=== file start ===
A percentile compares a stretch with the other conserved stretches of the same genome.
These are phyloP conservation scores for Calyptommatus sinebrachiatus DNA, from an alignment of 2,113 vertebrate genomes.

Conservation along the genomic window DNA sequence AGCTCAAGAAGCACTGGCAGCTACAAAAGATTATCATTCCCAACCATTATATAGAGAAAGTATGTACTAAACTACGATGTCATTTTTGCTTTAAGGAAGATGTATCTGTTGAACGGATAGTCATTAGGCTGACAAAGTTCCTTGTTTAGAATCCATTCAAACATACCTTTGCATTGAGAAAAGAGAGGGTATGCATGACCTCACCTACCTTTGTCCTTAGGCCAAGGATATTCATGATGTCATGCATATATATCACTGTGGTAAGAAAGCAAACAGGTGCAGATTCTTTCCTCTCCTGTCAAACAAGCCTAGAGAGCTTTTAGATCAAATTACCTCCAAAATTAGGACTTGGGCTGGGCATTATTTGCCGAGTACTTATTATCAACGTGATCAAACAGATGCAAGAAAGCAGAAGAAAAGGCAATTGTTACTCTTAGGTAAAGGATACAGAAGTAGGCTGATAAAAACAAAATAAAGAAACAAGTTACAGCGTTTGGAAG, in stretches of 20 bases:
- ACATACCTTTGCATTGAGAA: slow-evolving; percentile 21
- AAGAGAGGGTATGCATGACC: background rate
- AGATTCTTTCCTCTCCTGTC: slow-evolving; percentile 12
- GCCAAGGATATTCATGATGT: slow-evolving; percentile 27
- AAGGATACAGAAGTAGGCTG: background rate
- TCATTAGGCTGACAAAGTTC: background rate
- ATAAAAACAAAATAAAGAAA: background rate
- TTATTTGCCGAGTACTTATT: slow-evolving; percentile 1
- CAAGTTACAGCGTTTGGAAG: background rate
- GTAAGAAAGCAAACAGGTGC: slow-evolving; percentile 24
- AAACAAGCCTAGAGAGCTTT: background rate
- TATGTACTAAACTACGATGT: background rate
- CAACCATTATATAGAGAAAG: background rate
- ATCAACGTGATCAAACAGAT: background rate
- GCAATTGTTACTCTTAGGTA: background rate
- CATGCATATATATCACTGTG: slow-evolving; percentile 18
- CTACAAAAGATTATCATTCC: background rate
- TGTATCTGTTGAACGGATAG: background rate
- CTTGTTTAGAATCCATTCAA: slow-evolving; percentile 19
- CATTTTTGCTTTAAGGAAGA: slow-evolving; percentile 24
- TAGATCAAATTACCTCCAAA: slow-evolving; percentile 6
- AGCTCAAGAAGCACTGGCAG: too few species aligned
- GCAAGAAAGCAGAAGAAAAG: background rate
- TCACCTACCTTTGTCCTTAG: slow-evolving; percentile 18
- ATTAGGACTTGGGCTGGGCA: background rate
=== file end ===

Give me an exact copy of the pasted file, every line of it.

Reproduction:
A percentile compares a stretch with the other conserved stretches of the same genome.
These are phyloP conservation scores for Calyptommatus sinebrachiatus DNA, from an alignment of 2,113 vertebrate genomes.

Conservation along the genomic window DNA sequence AGCTCAAGAAGCACTGGCAGCTACAAAAGATTATCATTCCCAACCATTATATAGAGAAAGTATGTACTAAACTACGATGTCATTTTTGCTTTAAGGAAGATGTATCTGTTGAACGGATAGTCATTAGGCTGACAAAGTTCCTTGTTTAGAATCCATTCAAACATACCTTTGCATTGAGAAAAGAGAGGGTATGCATGACCTCACCTACCTTTGTCCTTAGGCCAAGGATATTCATGATGTCATGCATATATATCACTGTGGTAAGAAAGCAAACAGGTGCAGATTCTTTCCTCTCCTGTCAAACAAGCCTAGAGAGCTTTTAGATCAAATTACCTCCAAAATTAGGACTTGGGCTGGGCATTATTTGCCGAGTACTTATTATCAACGTGATCAAACAGATGCAAGAAAGCAGAAGAAAAGGCAATTGTTACTCTTAGGTAAAGGATACAGAAGTAGGCTGATAAAAACAAAATAAAGAAACAAGTTACAGCGTTTGGAAG, in stretches of 20 bases:
- ACATACCTTTGCATTGAGAA: slow-evolving; percentile 21
- AAGAGAGGGTATGCATGACC: background rate
- AGATTCTTTCCTCTCCTGTC: slow-evolving; percentile 12
- GCCAAGGATATTCATGATGT: slow-evolving; percentile 27
- AAGGATACAGAAGTAGGCTG: background rate
- TCATTAGGCTGACAAAGTTC: background rate
- ATAAAAACAAAATAAAGAAA: background rate
- TTATTTGCCGAGTACTTATT: slow-evolving; percentile 1
- CAAGTTACAGCGTTTGGAAG: background rate
- GTAAGAAAGCAAACAGGTGC: slow-evolving; percentile 24
- AAACAAGCCTAGAGAGCTTT: background rate
- TATGTACTAAACTACGATGT: background rate
- CAACCATTATATAGAGAAAG: background rate
- ATCAACGTGATCAAACAGAT: background rate
- GCAATTGTTACTCTTAGGTA: background rate
- CATGCATATATATCACTGTG: slow-evolving; percentile 18
- CTACAAAAGATTATCATTCC: background rate
- TGTATCTGTTGAACGGATAG: background rate
- CTTGTTTAGAATCCATTCAA: slow-evolving; percentile 19
- CATTTTTGCTTTAAGGAAGA: slow-evolving; percentile 24
- TAGATCAAATTACCTCCAAA: slow-evolving; percentile 6
- AGCTCAAGAAGCACTGGCAG: too few species aligned
- GCAAGAAAGCAGAAGAAAAG: background rate
- TCACCTACCTTTGTCCTTAG: slow-evolving; percentile 18
- ATTAGGACTTGGGCTGGGCA: background rate